All district personnel associated with the school science laboratory share the responsibility to minimize the amount of waste produced, and to dispose of wastes in a way that has the least impact on human health and the environment.

 

Listed below are best practices to implement with your hazardous waste management:

 

  • Prior to generating and managing any wastes, carefully evaluate each experiment and confirm that your work environment and disposal methods are safe and in compliance with all applicable regulations.
  • Carefully evaluate each experiment to be sure that:
    • There is reasonable justification for use of the chemicals
    • The potential risks are understood
    • Less hazardous substitutes are not available
    • The quantities to be used are as small as practical, and
    • The waste disposal method is within the capabilities of the school and in accordance with current regulations
  • It is important to be able to identify your hazardous waste generator status, and understand your requirements under the law.
  • Consider developing a Hazardous Waste Management Plan
  • Contact your governing regulatory authority (tribal environmental director, local health department, state, and/or EPA) for assistance
  • Contact your local fire department or local emergency planning committee (LEPC) for fire codes and emergency planning information, and chemical handling assistance if needed
  • Do not dispose of any materials or wastes in sinks and drains without prior approval from the local publicly owned treatment works (wastewater treatment department);
  • Do not dispose of any materials or wastes in sinks and drains if your school discharges to a septic tank system
  • Do not dispose of any chemicals in the trash without contacting your regulatory authority and your solid waste disposal service for approval;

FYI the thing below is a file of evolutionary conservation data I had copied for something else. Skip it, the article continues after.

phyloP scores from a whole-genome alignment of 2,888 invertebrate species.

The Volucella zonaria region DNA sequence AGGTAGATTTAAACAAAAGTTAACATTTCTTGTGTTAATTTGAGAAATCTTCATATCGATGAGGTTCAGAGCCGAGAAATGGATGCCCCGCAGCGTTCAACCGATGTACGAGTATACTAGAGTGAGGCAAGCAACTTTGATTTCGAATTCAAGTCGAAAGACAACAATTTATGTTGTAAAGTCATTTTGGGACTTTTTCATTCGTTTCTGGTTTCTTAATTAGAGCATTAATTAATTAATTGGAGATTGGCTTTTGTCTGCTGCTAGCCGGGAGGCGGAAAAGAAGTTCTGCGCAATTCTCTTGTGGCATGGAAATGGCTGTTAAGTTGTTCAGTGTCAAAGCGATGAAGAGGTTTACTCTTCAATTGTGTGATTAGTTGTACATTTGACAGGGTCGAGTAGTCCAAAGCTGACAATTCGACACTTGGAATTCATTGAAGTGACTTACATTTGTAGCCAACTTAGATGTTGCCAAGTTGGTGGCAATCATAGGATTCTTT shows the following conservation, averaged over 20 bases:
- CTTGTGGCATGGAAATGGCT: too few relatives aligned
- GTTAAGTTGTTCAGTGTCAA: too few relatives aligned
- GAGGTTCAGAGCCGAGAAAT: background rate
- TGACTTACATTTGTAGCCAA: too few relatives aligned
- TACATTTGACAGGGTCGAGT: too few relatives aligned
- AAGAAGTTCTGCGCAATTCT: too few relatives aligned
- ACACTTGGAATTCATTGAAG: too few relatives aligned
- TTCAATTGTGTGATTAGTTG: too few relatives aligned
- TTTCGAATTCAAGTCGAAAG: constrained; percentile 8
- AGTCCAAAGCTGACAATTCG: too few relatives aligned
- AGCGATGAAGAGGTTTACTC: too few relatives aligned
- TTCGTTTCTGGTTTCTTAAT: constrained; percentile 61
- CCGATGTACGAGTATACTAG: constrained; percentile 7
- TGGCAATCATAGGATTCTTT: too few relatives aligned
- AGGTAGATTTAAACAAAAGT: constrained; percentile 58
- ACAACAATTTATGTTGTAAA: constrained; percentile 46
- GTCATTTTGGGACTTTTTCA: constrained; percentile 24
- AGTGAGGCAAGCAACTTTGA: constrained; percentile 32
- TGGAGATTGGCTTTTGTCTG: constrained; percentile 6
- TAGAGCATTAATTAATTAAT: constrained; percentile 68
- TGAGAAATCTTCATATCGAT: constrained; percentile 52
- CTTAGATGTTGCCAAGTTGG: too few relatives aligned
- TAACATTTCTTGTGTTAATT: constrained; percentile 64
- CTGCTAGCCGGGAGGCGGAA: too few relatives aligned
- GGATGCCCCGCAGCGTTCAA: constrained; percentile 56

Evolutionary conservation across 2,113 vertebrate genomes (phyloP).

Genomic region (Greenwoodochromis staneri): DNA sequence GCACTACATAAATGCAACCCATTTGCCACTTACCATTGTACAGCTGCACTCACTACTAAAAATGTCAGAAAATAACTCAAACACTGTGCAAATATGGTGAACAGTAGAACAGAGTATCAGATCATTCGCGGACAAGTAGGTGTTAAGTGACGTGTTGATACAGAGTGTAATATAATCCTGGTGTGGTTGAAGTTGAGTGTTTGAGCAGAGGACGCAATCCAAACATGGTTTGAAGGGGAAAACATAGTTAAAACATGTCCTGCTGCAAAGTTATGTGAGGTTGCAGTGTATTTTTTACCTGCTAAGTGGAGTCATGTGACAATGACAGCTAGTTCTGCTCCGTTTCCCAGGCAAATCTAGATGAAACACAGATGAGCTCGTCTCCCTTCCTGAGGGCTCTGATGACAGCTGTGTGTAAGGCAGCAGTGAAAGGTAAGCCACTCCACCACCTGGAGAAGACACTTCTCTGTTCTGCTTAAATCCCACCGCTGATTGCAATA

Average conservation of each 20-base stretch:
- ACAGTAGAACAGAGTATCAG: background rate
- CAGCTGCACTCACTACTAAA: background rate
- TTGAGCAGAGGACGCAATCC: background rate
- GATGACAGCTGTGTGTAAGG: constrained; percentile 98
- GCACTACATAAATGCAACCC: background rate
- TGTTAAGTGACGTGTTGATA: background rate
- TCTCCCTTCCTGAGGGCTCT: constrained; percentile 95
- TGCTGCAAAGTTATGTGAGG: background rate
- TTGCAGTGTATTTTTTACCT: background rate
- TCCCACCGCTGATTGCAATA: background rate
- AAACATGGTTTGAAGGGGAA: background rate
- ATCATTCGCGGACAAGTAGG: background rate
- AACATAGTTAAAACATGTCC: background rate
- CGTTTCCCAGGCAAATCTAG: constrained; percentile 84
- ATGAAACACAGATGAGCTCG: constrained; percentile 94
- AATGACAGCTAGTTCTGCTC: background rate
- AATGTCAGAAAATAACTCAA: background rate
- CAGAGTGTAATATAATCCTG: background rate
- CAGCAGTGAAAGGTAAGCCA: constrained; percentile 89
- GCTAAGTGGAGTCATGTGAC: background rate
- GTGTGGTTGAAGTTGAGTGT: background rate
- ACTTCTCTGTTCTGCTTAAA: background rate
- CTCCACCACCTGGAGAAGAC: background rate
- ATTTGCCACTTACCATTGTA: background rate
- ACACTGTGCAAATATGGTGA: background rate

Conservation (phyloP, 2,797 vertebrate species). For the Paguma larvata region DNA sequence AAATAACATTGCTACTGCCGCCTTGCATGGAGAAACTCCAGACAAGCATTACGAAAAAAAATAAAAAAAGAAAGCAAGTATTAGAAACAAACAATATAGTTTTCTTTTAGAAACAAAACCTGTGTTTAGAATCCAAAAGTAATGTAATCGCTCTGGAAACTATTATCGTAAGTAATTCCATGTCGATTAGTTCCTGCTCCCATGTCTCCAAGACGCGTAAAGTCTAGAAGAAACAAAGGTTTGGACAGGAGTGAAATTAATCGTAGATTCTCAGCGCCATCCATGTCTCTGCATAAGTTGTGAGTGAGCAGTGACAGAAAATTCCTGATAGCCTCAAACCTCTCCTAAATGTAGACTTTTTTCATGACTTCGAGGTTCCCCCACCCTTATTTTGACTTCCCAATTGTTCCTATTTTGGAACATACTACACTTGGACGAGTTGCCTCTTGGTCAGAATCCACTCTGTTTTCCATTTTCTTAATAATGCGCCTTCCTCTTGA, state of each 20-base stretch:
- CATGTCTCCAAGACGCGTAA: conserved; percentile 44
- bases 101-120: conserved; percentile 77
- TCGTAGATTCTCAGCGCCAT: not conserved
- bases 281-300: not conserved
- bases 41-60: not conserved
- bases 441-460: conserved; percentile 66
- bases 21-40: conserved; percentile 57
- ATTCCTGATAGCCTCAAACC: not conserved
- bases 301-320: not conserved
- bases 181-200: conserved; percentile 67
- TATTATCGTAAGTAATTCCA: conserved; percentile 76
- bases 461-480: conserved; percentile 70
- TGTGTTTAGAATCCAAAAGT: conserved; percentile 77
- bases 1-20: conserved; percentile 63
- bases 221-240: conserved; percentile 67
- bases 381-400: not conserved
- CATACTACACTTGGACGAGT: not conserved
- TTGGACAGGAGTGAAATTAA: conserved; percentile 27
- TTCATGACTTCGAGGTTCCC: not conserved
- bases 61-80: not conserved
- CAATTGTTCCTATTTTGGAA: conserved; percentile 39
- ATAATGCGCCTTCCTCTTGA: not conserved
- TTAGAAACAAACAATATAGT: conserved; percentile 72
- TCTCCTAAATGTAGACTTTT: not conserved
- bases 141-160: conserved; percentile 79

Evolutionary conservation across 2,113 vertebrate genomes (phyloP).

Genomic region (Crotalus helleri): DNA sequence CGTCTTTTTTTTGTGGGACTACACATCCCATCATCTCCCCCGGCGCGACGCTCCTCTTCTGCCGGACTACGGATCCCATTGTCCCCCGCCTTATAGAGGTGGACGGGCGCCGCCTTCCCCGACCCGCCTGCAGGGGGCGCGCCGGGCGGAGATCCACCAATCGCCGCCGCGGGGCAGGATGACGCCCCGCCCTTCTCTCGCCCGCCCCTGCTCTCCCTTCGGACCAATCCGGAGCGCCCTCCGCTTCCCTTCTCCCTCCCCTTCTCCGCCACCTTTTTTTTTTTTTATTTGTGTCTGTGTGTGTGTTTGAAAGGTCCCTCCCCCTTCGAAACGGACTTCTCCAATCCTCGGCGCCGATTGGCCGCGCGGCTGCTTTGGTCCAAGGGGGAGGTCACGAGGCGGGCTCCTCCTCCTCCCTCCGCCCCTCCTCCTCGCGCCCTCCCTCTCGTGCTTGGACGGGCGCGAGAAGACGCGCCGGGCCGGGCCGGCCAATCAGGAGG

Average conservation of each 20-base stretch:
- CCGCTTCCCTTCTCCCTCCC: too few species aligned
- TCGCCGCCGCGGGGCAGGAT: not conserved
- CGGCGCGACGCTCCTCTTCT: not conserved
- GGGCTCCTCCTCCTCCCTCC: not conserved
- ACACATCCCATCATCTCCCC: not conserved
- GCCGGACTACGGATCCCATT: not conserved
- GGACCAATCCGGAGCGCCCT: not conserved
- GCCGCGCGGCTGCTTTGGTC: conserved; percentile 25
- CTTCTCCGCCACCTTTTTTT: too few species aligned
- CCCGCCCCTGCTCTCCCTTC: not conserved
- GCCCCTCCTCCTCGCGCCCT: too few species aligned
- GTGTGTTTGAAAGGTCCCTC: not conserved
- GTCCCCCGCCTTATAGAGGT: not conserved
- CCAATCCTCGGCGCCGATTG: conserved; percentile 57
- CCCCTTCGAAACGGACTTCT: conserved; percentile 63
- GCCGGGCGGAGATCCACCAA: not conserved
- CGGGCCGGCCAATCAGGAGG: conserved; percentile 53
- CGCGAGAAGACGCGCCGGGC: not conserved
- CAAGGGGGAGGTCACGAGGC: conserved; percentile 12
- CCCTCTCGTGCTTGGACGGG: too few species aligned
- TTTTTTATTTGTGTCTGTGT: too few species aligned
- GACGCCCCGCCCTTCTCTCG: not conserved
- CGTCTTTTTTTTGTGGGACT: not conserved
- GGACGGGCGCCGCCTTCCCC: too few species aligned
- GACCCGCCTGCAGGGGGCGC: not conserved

• Do not dispose of any chemicals by evaporation in a fume hood or other location.

 

Working with A Hazardous Waste Disposal Company

 

hazardous-waste-disposal-for-school-districtsAn experienced and licensed hazardous waste disposal company may be a great option for your school district to help navigate the complexities of managing your waste streams.

 

By outsourcing many of the tasks associated with managing your hazardous waste, you can ensure that protocols are established and minimize the risk of costly lawsuits without having to hire a full-time employee. 

 

Services typically provided by a properly licensed hazardous waste disposal company include:

 

  • Identifying waste streams (profiling and testing them)
  • Development of site-specific plans (including training and emergency preparation)
  • Transportation to recycling and disposal sites
  • Manifest Preparation and other state and federal paperwork

 

Make sure that any company that you interview can provide the following:

 

  • A compliance history that documents full compliance with hazardous waste laws
  • Written documentation of all state and federal permits
  • Documentation of their record keep practices for transport and disposal
  • Their treatment and disposal practices, and the final disposition of your waste streams

 

In the long-term, the benefits you will realize from an approved and financially sound hazardous waste management company will protect your district, ensure that your waste is taken care of appropriately and according to the law, and help develop best practices to ensure the safety of your students and faculty.

 

Image Credit: Photo by Amy | CC BY